By Robert Schimmel
Within the spring of 2000, Robert Schimmel used to be using excessive. He’d gained the Stand-Up of the 12 months Award, his HBO distinctive used to be a tremendous hit, and his sitcom were picked up. after which all of it got here crashing down. clinically determined with level III non-Hodgkin’s lymphoma, he used to be informed he must endure chemotherapy instantly. The sitcom was once dumped and the hearth of his white-hot occupation began to exit. yet Schimmel by no means misplaced his humorousness, his knife-like part, and such a lot of all, his ardour to entertain. certainly, it used to be his simple have to laugh-even if the one humans round him have been struggling with melanoma and the room he was once enjoying used to be the Mayo health center infusion center-that carried him via his ordeal. From his colourful banter with nurses and different sufferers in the course of chemo, to his hilarious dialog with a wig salesman, going for the snort was once Robert Schimmel’s survival mechanism. Alternately laugh-out-loud humorous and profound, melanoma on 5 cash an afternoon is a decent account of ways one man’s face-off with a plague helped him greater comprehend himself.
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Additional resources for Cancer on $5 a Day* *(chemo not included): How Humor Got Me Through the Toughest Journey of My Life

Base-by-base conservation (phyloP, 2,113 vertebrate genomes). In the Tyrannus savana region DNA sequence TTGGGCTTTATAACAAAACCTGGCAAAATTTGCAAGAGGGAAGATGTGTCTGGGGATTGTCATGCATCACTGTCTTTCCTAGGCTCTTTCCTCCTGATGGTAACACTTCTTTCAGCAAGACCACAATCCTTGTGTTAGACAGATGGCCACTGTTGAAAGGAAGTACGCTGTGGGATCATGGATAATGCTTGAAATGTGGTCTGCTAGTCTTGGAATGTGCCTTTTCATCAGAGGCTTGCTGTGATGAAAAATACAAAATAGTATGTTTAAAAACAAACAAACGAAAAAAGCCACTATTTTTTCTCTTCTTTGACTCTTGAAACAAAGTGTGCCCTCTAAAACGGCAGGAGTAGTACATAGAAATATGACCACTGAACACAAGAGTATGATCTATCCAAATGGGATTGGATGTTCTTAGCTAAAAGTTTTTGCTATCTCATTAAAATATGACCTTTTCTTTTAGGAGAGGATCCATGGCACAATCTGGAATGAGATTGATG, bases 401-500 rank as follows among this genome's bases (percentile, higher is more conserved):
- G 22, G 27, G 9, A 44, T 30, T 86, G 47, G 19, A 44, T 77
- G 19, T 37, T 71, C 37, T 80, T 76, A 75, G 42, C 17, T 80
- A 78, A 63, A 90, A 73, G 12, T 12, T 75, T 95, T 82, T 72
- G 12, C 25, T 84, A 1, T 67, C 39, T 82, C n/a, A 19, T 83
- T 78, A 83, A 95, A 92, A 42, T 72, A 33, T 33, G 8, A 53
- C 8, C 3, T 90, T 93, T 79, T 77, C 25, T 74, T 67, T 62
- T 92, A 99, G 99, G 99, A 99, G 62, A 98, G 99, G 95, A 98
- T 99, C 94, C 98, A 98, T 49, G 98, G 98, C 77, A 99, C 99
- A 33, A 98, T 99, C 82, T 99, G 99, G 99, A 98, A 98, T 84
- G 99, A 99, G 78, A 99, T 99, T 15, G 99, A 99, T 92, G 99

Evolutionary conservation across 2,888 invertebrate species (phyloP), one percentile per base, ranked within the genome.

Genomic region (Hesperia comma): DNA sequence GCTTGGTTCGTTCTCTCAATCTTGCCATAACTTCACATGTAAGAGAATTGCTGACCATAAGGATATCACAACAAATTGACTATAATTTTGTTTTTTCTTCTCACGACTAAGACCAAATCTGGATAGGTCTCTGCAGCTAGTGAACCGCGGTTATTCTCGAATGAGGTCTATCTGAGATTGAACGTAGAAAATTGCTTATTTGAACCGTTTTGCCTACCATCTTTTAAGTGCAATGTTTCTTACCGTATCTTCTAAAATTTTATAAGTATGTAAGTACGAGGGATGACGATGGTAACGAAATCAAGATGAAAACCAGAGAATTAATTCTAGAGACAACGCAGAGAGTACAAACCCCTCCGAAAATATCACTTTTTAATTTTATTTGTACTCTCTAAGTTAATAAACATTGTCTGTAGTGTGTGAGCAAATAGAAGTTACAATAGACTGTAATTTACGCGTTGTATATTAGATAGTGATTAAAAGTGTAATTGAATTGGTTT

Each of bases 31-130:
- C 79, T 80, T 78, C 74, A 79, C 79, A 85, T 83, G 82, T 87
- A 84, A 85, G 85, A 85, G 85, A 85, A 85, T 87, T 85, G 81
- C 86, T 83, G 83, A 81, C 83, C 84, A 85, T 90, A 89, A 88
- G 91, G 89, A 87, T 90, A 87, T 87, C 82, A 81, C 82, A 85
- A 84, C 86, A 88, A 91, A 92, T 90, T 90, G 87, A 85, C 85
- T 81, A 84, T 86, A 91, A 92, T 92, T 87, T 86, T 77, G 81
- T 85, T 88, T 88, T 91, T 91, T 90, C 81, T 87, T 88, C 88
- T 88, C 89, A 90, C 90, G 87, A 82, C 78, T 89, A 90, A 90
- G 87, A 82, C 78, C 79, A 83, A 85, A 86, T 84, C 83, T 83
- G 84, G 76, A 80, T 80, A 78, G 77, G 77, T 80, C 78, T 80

But he had changed. He refused to ignore his battle with cancer. In fact, he embraced it. He adjusted his act to include comic riffs about being diagnosed, smoking pot to alleviate his nausea, sex during chemotherapy, and losing all his hair, including his pubic hair. But talking about cancer wasn’t enough. Robert went way beyond that. He closed each set with a ten-minute Power-Point presentation featuring photographs taken during his chemotherapy. He punctuated each picture with a joke, but the underlying message was clear: my comedy is raw but my life is rawer.
The hardest part is accepting that they’re talking about me,” I say. “I keep thinking they’re talking about some other guy. ” “That’s human nature,” the rabbi says shrugging once, twice. Looks like he’s doing some weird penguin dance. He raises a bony finger toward the ceiling. “Your vacuum cleaner breaks, you accept it. A lightbulb burns out, you toss it away, get another one. But when it’s us? When we face the Angel of Death? Difficult to accept. ” I smile gravely as if he’s just handed me the secret of life.
A thousand questions slam into my head, one after another, machine-gunned through my brain— When did I die? Where is my spirit gonna go? Do I even have a spirit? Is there a God? What about Jesus? How does he fit in? I didn’t believe in him on earth so is he gonna be pissed at me now? Maybe not because, after all, he is Jesus. What about my kids? Where are they gonna go? Did I ever finish my will? Who’s gonna talk at my funeral? I’m not really close with any rabbis. I probably should’ve gotten close with some rabbi so I don’t get the generic funeral eulogy.
Cancer on $5 a Day* *(chemo not included): How Humor Got Me Through the Toughest Journey of My Life by Robert Schimmel